Cross-Cultural Intelligence 101: Tip 3 — Leave your Assumptions at Home

In the last two postings we covered Tip 1: Really Listen and Tip 2: Pay Attention.  Today we are going to discuss Cross-Cultural Intelligence Tip 3: Leave Your Assumptions at Home.

The vast majority of us look at the world through the prism of our own culture, our upbringing, and our background.  This interpretation of things based solely on our own experience creates assumptions and these assumptions impede learning because, well, “why learn if we already know”.  Unfortunately this also rings true with some forms of cross-cultural training that often create assumptions through statements such as “the Russians do this…”, “the Americans are like this …”, “the French are …”, etc.  These assumptions (and the process of assuming) effectively build a wall between us and the others.

The assumptions we carry also very much define our attitude towards others.  And they color the way we approach our interaction with those others.  I recently had a conversation with someone who was very frustrated with some Americans and therefore didn’t think that Americans in general made very good expats.  Not only did this person assume that the entire nation of Americans are like those few people they met, but they also already gave up on any American ever being able to measure up to their standard of an expat.  How do you even start to interact from that perspective?  How successful do you think your interaction with those people is going to be if you start from such a negative place?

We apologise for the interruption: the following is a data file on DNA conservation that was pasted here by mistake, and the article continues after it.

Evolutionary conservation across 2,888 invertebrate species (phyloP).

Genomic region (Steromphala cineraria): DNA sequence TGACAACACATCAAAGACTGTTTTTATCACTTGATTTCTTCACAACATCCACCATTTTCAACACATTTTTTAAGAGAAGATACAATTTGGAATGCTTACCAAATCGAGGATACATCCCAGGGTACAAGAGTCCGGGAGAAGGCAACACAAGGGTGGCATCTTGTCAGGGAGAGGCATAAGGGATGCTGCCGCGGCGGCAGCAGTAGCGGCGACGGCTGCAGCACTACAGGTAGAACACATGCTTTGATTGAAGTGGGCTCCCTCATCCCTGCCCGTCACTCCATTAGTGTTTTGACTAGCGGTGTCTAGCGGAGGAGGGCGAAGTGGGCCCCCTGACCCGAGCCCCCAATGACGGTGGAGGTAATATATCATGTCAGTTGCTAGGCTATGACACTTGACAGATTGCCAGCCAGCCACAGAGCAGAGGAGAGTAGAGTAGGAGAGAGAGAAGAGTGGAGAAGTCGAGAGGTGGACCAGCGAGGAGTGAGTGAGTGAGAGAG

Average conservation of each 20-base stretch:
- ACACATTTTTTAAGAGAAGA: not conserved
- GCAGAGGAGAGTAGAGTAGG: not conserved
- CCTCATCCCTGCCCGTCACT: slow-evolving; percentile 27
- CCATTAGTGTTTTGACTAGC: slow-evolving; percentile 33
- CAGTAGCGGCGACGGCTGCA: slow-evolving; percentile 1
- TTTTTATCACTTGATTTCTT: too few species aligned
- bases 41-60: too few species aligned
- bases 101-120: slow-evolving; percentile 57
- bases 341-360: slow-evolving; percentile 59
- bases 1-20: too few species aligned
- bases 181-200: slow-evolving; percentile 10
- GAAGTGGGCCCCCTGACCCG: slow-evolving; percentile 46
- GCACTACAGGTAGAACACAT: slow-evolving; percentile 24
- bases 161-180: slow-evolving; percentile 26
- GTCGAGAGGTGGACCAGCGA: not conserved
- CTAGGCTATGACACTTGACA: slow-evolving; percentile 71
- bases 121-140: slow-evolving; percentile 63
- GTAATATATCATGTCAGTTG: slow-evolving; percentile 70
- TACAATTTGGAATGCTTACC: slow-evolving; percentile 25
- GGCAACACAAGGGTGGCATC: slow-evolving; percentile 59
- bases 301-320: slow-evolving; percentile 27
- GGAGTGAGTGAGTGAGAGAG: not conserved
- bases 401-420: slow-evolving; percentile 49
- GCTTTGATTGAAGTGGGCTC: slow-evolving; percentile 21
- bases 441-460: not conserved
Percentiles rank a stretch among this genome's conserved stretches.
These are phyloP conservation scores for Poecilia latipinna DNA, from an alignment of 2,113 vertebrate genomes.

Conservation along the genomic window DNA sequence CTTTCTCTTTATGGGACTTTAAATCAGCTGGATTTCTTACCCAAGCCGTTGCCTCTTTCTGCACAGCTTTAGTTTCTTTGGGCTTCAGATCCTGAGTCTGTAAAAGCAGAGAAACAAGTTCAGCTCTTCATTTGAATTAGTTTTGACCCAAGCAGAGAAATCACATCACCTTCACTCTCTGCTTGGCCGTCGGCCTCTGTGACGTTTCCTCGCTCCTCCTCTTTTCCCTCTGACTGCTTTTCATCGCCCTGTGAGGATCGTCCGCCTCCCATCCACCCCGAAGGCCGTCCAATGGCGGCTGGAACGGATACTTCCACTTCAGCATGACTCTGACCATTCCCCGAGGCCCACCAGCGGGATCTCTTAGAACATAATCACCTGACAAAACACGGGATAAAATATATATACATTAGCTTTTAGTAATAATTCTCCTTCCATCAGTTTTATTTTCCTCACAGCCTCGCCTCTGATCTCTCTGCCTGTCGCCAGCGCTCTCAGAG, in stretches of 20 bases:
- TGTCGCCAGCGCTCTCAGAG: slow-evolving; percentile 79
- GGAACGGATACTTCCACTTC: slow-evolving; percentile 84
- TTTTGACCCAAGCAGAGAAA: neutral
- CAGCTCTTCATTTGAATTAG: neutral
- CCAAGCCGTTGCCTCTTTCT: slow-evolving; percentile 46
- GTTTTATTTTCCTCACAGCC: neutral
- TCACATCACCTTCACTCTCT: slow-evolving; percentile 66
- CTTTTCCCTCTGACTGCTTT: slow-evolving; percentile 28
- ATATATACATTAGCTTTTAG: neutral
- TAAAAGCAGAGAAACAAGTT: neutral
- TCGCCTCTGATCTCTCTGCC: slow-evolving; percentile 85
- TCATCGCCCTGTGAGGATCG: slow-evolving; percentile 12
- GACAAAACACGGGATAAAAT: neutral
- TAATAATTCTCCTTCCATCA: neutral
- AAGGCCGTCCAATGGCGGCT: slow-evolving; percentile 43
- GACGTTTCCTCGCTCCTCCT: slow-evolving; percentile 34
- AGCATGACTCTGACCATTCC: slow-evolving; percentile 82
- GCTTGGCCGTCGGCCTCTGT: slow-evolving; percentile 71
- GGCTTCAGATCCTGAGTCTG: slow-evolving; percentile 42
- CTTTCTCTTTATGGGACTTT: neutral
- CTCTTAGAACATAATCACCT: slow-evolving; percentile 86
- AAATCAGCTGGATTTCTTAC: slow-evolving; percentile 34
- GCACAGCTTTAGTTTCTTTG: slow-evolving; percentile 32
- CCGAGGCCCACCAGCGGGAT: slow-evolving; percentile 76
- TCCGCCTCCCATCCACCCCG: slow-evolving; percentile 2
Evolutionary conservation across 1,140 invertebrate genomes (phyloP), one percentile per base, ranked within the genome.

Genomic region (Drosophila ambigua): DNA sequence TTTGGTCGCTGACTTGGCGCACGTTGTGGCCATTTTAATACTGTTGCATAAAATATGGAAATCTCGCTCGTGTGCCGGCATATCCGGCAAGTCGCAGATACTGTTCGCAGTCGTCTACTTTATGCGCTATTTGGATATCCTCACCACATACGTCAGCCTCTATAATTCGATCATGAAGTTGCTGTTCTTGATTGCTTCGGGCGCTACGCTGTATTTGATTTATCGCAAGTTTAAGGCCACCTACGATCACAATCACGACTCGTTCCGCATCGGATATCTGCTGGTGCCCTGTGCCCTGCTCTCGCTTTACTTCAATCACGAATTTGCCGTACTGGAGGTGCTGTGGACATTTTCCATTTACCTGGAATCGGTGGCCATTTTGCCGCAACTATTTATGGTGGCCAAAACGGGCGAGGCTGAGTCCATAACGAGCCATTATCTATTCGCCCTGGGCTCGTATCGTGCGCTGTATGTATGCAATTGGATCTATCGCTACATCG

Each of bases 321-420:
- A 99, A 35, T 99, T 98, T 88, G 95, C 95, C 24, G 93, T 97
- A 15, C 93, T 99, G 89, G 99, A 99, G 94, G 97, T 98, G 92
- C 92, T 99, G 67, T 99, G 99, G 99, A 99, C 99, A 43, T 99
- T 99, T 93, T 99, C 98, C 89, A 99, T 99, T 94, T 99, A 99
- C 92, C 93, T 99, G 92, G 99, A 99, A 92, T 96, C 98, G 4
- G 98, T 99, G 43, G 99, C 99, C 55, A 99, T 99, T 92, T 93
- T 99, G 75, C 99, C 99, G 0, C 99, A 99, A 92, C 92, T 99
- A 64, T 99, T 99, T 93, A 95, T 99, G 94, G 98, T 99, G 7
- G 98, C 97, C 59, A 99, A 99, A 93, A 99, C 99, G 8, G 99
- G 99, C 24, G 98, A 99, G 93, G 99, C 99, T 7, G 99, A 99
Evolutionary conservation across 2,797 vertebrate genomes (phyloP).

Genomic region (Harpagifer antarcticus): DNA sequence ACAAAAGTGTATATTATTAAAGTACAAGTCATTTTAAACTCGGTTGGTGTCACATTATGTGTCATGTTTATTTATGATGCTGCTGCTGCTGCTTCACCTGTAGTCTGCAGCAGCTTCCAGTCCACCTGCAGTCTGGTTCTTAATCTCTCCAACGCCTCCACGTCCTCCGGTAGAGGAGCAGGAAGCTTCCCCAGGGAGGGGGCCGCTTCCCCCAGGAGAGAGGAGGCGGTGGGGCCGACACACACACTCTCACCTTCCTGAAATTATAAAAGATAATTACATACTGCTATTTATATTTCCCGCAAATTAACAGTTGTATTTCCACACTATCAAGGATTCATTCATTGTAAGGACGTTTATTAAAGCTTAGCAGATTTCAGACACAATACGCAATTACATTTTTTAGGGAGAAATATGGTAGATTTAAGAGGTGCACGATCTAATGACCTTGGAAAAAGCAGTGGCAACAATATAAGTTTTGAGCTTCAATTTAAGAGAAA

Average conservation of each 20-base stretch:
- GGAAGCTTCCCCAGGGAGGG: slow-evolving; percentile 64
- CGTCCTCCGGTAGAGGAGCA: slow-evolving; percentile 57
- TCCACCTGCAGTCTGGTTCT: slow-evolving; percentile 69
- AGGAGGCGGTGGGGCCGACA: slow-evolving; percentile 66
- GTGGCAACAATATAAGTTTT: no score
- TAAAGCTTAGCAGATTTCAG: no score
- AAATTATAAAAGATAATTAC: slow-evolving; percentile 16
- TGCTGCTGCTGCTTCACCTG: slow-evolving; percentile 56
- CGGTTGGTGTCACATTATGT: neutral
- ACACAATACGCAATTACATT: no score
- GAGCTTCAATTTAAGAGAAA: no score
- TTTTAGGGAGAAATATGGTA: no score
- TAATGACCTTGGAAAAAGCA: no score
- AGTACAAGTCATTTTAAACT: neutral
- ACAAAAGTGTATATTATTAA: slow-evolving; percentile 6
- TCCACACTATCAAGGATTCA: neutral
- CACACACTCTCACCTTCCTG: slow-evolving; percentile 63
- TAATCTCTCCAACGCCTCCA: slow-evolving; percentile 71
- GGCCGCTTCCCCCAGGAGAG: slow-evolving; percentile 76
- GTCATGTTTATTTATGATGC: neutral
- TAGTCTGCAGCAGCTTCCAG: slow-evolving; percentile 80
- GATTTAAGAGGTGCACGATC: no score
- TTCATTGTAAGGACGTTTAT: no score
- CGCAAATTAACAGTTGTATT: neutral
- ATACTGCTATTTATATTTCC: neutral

The key is to completely free yourself from any assumptions.  Treat each person and each place as someone/something entirely new and different, as someone/something that offers good things and may contain some bad things, and as someone/something you want to learn about.  Start with a clean slate and you’ll get much farther.

Copyright © 2009 by Global Coach Center. If you’d like to reprint this, please do so but make sure you credit us!

2 responses to “Cross-Cultural Intelligence 101: Tip 3 — Leave your Assumptions at Home

  1. Oh, oh – is ‘the ugly American’ alive and well and abroad in the world? It would seem so in many instances. Fortunately, there are many excellent educators here, who share your profession, and who are achieving success with their programs. Among them is Vicki Flier Hudson of Highroad Global Services – http://www.highroaders.com – who prepares executives and others for their interactions with Chinese and Indians.

  2. Pingback: Cross-Cultural Intelligence 101: Tip 6 – Look for values « “It was the best of times, it was the worst of times…” What was your expatriate experience like?

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